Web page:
“The trauma of violence – physical and mental injuries, loss of properties and loved ones, forced displacement – has caused profound physical and mental injuries which are still to be healed.” (p. 743)

The final report was officially handed over to the Prime Minister in February 2011. Since then it has not been debated in parliament or released to the public, despite the TRC Act requiring this. In April this year, after fourteen months of delays, the editor of the report and long term resident of Solomon Islands, retired Bishop Terry Brown, unofficially released the final report electronically, saying that:

“The report… gives proper recognition to the victims of the conflict whose stories should be heard. It is not good enough to forgive the perpetrators and forget the victims…”

The need to acknowledge the victims echoes one of the conclusions of the final report:

“The state failed in its obligation to protect the victims and has the obligation to offer them adequate reparation. A policy of “let bygones be bygones”, as pursued by former militants and/or political leaders, would mean to victimize the victims again by disdaining their suffering.” (p. 743)

Yet the ongoing delay of the official release of the final report, and therefore the neglect of the recommendations, threatens to do this, and is itself symbolic of a major challenge of working towards peace and reconciliation today.

After working for the TRC for one year, as part of the research team, I began doctoral research examining the TRC as a mechanism for peacebuilding in post-conflict Melanesia. I have been privileged to not only talk to many victims and survivors and ex-combatants of the Tensions while working at the TRC, but through my academic research, to also interview the TRC’s staff and stakeholders about their views of reconciliation and peace in the country.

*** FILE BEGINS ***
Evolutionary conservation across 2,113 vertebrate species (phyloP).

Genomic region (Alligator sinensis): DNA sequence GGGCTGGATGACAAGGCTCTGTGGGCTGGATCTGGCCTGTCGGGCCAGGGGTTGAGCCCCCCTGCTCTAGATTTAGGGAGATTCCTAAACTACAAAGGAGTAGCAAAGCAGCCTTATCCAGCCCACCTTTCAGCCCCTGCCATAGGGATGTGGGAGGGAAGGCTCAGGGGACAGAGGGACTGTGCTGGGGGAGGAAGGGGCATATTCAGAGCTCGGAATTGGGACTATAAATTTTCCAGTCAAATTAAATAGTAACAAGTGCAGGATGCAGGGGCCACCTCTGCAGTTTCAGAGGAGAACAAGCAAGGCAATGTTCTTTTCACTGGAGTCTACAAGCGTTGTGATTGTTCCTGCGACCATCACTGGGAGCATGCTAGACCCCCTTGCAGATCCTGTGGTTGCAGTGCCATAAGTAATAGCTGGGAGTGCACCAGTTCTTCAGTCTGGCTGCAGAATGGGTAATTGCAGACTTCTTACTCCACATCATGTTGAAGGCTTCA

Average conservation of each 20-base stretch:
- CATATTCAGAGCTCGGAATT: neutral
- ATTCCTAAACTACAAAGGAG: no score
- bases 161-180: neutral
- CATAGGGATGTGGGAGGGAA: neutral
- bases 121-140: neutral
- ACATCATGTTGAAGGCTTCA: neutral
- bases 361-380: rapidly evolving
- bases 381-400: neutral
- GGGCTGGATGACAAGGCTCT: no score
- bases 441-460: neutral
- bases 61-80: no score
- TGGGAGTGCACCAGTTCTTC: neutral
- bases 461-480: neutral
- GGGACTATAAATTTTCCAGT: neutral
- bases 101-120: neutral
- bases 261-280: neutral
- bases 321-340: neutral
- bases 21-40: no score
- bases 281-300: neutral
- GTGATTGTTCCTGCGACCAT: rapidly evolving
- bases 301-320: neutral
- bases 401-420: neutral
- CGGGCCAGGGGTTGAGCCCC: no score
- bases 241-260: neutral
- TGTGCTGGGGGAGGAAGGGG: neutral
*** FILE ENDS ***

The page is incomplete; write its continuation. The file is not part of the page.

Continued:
The message being conveyed to me has been clear. While RAMSI has been widely welcomed and appreciated, its work and achievements have not, indeed could not, build peace and reconciliation across the country. Peacebuilding and reconciliation need to be locally driven, supported and encouraged by the government, located at the village level, and directly include the victims of the conflict.

In a country where the majority of the population live outside of the capital on customary owned land, much potential lies in building on and enabling the existing strengths in Solomon Islands communities and local approaches to conflict management. Solomon Islanders have shown their resilience, tolerance, and willingness to work together and reconcile. Across the islands, there have been locally instigated and church lead reconciliations, and throughout the TRC’s work there was willingness to ask for, and offer, forgiveness.

As Solomons moves towards a post-RAMSI future, reconciliation and peacebuilding need to continue in ways that are meaningful to Solomon Islanders. From my research thus far, this can occur on two levels: